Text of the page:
Everyone loves a good old-fashioned success story and James Dashner has a great one. A certified accountant by day, by sheer willpower and hard work, Dashner was able to quit his day job and pursue full-time his dream of being a published author. Now, one global, post-apocalyptic YA multi-media franchise later—a little fable called The Maze Runner may ring a bell—plus four more multi-book sagas under his belt, Dashner has cornered the market on roller-coaster, parallel reality speculative fiction.
In our interview, we talked about the mysteries of the writing process, the reading habits of teenagers, the King of American Literature (a.k.a. Stephen King), and the universe.
I first came to your novels when my daughter was born. For the first few days of her life I was exhausted and needed something absorbing, so we listened nonstop to the audiobook of your breakout success, ‘The Maze Runner.’ Technically it’s the first book she’s ever read. (She was very impressed.) Now that it has become a global franchise, what is your feeling toward ‘The Maze Runner’? How is it different from when you were originally crafting the story?
James Dashner: Ha! I love that story! Hopefully we’ve sufficiently scarred your daughter for life. The Maze Runner has now been a 12-year journey for me, and you can imagine how surreal it is to see everything that’s become of it. Surprisingly, when I think of it, I still imagine those initial images that first came to me and proved to be the backbone of both the novels and the movies – the Maze, the Scorch, the characters. It blows me away that we’re still talking about it over a decade later and prepping for another movie. I’m very fortunate and will never take all of this for granted.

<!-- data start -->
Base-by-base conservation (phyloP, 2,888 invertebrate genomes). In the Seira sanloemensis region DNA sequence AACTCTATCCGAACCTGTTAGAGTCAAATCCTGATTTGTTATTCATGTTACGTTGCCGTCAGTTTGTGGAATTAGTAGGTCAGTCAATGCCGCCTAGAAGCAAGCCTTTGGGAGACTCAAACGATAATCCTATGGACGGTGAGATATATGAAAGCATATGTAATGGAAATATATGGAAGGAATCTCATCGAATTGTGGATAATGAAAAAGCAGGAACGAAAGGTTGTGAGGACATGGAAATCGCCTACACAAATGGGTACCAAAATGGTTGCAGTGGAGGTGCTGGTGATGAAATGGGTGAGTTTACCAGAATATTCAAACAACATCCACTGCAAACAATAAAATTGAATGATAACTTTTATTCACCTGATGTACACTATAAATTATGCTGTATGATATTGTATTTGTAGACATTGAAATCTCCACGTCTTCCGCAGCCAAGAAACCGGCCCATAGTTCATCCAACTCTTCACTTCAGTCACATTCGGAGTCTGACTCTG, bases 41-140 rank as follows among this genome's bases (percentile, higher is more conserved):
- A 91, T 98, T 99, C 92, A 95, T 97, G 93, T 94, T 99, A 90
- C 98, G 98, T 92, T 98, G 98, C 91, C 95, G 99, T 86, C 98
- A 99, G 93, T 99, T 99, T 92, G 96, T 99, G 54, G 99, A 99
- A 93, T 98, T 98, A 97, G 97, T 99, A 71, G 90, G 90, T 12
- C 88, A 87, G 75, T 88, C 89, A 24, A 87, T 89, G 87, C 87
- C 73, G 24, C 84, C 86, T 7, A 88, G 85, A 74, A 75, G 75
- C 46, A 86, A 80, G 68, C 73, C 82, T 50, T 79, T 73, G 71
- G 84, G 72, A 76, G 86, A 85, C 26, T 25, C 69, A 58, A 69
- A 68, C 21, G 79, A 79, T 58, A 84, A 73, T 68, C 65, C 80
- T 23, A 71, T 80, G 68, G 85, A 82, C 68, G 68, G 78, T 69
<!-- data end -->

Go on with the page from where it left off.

One of the most common descriptions I’ve heard readers and critics ascribe to your books is that they are “thrill rides.” How do you plot these thrills? Do you map out the entire series in full before you begin writing, or, is there a fair amount of creation after you dive in? As for the twists and turns, do you write linearly, going with your gut? Or are you always tweaking / getting feedback from readers to make sure they’re constantly being surprised? And last but not least, now do you know you’re finished with a series?
JD: It’s so hard for me to say how I write my books. It always begins with an image or a feeling or a simple premise. Next comes a very short outline, kind of a map, and then I dive into the first draft. Although I’m constantly planning ahead in my mind, a lot of the best stuff comes to me as I’m furiously typing away. I do like to pepper in surprises, twists, reveals, shocks, etc., but it’s always so hard for me to articulate exactly how I do it.
You’re very active on social media, engaging frequently with the “Dashner Army,” as your fans call themselves. How does this ongoing conversation affect your current writing projects? Do you view social media as a help or a hindrance – or something in-between – to the modern novelist?
JD: I love social media, something I could never have fathomed as a kid. If it had magically appeared, my brain would’ve exploded. It’s just so fun to have such immediate access to your readers, and to be able to tell them things instantaneously. I think it’s a major boon to modern authors. And for me, it’s never a hindrance. I don’t let it affect my writing and I don’t get bogged down in trying to respond to people, except maybe randomly here and there. I think they understand – they’d rather me write books than tweets.
You used to be a full-time accountant. In hindsight, what would you say was the single-most critical attribute – or moment of fate or outside influence – that led you to quitting your day job and becoming a full-time novelist?